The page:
40. The Biggest Snowman Ever by Steven Kroll teaches kids to embrace competition but to know when cooperation is a better choice.
  41. The Story of Ferdinand by Munro Leaf is about being who you are no matter what environment you are in .
  42. Hooway for Wodney Wat by Helen Lester teaches children to tolerate differences in others and how sometimes what we feel most vulnerable about isn’t all bad.
  43. Fish Is Fish  by Leo Lionni is a cute book about change and the way true friendships can withstand change.
  44. It’s Mine!  by Leo Lionni  is one of my favorite books to pull out when I hear those words… a great lesson in sharing and working together.
  45. Swimmy by Leo Lionni is one of my favorite books about bravery and teamwork.
  46. Stand Tall, Molly Lou Melon by Patty Lovell teaches kids to be proud of who they are just as they are.
  47. The Pirate of Kindergarten by George Ella Lyon is an unexpectedly tender look at being different at school.
  48. Mr. Peabody’s Applesby Madonna is an important lesson about how rumors can spread and words can really hurt people.
  49. Hugo and Miles In I’ve Painted Everything by Scott Magoon is about creativity and how it never really runs out.
  50. Dinosaur Woods by George McClements is about about conservation and teamwork.
  51. Have You Filled a Bucket Today? by Carol McCloud has such an important lesson about kindness to others and the importance of treating all people with respect.
  52. I Love You Stinky Face by Lisa McCourt isn’t just about unconditional love it’s also about meeting the needs of those you love.
  53. The Monster Princess by D.J. McHale is filled with lesson about doing what is right even when we are angry and hurt, discovering that what we dream about being may not be all it’s cracked up to be as well as my favorite message that there are ” All kinds of special.”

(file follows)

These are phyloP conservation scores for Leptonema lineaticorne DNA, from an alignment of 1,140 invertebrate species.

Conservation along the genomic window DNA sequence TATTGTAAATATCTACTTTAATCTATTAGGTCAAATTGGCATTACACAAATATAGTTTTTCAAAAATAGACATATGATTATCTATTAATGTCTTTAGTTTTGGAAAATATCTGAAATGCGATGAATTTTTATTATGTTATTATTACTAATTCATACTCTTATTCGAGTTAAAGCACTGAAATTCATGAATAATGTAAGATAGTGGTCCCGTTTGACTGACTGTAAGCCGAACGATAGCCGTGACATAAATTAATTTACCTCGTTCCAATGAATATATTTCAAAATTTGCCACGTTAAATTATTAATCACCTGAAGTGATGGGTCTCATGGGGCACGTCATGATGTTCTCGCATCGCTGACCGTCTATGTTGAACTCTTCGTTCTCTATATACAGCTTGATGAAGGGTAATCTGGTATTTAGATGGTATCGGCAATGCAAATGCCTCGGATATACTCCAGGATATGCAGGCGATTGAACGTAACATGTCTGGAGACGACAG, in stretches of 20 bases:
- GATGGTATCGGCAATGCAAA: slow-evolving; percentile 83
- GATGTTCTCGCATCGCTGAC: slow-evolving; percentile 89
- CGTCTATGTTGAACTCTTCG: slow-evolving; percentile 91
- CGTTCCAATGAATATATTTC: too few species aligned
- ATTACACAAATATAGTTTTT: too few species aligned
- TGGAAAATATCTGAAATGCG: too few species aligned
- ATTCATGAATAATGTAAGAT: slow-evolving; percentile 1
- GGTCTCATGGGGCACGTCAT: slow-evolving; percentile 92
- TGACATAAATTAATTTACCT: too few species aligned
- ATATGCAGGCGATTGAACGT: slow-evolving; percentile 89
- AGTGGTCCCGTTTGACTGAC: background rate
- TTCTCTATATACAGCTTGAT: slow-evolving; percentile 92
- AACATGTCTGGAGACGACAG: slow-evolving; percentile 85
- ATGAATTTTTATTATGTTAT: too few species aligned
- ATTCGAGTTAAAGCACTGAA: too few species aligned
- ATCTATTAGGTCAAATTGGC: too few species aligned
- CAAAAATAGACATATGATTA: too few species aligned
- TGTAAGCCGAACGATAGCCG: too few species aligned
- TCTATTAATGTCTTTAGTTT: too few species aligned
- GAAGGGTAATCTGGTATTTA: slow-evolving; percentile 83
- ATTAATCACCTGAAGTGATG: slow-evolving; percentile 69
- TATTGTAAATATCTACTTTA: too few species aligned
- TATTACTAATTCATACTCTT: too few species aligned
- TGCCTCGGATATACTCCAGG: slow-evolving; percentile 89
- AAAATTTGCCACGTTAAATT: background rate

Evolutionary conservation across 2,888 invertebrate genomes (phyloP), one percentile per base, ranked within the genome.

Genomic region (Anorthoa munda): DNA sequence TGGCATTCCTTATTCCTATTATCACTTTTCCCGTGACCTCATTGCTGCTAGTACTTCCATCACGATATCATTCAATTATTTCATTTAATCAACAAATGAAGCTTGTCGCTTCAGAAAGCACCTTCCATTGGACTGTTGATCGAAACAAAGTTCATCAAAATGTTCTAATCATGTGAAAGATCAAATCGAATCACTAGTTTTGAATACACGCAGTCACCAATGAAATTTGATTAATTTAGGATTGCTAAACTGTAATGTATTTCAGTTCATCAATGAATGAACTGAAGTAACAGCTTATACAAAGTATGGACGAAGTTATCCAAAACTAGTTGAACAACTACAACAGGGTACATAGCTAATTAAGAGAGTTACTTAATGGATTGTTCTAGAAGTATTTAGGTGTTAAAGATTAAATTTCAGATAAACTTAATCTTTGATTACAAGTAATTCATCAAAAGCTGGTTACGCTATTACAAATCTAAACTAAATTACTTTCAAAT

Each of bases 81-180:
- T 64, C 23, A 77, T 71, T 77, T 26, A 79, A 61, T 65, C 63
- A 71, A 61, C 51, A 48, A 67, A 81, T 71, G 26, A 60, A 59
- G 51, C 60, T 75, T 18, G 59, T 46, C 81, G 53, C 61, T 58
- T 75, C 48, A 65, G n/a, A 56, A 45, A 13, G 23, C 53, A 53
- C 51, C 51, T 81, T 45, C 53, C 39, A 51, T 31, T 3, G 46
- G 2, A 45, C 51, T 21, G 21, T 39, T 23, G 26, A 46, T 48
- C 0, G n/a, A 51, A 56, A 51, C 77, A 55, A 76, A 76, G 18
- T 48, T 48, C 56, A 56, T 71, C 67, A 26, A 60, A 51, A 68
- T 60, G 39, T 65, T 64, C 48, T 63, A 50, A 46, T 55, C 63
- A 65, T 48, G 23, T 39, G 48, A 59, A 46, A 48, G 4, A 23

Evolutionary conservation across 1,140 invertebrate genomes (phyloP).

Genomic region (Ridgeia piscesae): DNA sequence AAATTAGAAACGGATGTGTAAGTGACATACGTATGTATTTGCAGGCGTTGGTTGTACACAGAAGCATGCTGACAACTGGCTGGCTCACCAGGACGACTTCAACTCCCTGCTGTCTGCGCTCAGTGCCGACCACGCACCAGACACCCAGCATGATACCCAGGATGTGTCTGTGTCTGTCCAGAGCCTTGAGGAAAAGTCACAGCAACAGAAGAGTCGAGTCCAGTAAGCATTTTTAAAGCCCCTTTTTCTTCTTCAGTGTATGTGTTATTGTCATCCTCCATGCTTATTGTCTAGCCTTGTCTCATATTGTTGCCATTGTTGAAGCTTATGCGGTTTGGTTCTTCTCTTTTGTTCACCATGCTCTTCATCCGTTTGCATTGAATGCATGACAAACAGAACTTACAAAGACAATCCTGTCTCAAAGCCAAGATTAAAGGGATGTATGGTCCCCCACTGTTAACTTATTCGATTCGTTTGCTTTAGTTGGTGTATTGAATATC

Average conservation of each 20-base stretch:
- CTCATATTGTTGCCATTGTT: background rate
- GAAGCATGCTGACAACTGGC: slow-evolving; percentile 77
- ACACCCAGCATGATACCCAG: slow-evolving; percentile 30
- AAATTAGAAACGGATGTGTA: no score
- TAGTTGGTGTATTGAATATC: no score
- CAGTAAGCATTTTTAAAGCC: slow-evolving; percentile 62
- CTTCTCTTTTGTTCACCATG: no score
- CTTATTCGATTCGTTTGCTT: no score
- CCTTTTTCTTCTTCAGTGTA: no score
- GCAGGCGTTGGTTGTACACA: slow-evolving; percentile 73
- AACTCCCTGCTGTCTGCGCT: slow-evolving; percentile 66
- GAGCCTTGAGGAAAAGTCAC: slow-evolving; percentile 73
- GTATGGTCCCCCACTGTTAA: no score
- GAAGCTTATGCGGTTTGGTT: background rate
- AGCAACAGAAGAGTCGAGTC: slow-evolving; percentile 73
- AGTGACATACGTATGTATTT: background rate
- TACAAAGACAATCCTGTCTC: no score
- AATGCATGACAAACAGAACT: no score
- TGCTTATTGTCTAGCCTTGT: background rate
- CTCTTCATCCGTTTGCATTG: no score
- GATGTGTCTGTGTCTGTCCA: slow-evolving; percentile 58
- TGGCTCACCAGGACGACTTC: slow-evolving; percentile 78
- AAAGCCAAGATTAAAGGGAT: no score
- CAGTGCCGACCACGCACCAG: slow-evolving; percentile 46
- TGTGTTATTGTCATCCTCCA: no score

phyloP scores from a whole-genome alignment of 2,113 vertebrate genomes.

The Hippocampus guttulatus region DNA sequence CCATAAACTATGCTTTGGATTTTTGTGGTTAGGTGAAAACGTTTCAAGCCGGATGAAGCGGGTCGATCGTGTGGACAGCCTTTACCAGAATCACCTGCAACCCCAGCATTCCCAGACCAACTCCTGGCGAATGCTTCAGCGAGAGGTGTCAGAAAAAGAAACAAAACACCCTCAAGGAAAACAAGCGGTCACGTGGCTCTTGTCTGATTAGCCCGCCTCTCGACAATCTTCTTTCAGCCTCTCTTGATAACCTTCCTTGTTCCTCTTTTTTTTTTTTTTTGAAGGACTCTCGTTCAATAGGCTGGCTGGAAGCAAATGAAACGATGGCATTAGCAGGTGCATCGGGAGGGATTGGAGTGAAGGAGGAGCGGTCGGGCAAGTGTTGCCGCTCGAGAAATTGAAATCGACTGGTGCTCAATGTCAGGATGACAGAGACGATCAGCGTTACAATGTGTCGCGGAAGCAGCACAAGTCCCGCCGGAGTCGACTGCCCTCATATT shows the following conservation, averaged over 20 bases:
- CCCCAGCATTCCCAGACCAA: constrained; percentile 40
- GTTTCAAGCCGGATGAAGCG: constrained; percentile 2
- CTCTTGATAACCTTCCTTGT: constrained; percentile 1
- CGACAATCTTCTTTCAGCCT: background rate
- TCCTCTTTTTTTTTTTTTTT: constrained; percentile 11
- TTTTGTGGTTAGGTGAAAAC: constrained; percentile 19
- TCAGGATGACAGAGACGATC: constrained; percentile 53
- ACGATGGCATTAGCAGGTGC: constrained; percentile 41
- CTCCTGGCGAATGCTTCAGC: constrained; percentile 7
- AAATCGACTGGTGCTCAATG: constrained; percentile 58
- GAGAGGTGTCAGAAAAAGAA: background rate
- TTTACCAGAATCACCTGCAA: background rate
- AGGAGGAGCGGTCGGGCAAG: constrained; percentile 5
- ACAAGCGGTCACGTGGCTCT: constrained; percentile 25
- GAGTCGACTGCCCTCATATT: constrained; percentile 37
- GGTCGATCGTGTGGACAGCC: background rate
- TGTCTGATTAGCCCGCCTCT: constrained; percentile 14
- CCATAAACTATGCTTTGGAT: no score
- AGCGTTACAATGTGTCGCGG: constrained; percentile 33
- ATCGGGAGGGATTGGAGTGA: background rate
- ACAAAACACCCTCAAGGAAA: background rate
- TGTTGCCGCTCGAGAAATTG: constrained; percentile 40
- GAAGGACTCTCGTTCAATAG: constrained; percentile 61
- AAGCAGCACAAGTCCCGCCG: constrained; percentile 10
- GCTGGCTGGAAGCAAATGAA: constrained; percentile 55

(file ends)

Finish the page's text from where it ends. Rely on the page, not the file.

54. Elmer by David McKee is all about self acceptance even when that means we must accept that we are very different.
  55. How the Ladies Stopped the Wind by Bruce McMillan is all about problem solving and that there is power in numbers.
  56. Mole Music by David McPhail tells us that the arts are vital and can nourish great things.
  57. The Mighty Street Sweeper by Patrick Moore teaches readers that you don’t have to be the best at everything to still be proud of your hard work.
  58. Tomas and the Library Lady by Pat Mora is about how one person can make a profound impact on a child’s life and the power of books.
  59. Makeup Mess by Robert Munsch teaches kids that they are beautiful just the way they are.
  60. The Paper Bag Princess by Robert Munsch isn’t just about girl power it’s also about being resourceful and using your brain not brawn to win.
  61. Zoom! by Robert Munsch is not a preachy book. It’s lesson is that kids that use wheelchairs aren’t helpless and can save the day!
  62. Enemy Pie by Derek Munson teaches children that enemies might just be friends you haven’t made yet.
  63. The Only One Club  by Jane Naliboff has a great message that we should celebrate our diversity and tell our kids it’s not a bad thing to be unique.
  64. The Family Book by Todd Parr has a lesson I have been teaching my 3 year old lately, that all families may not look alike but all families are made with love.
  65. The I’M NOT SCARED Book by Todd Parr teaches kids it’s OK to have fears and that they can overcome them.
  66. The Kissing Hand by Audry Penn is an absolute favorite book that teaches children that it’s OK to separate from their parents because their love goes with you wherever you go.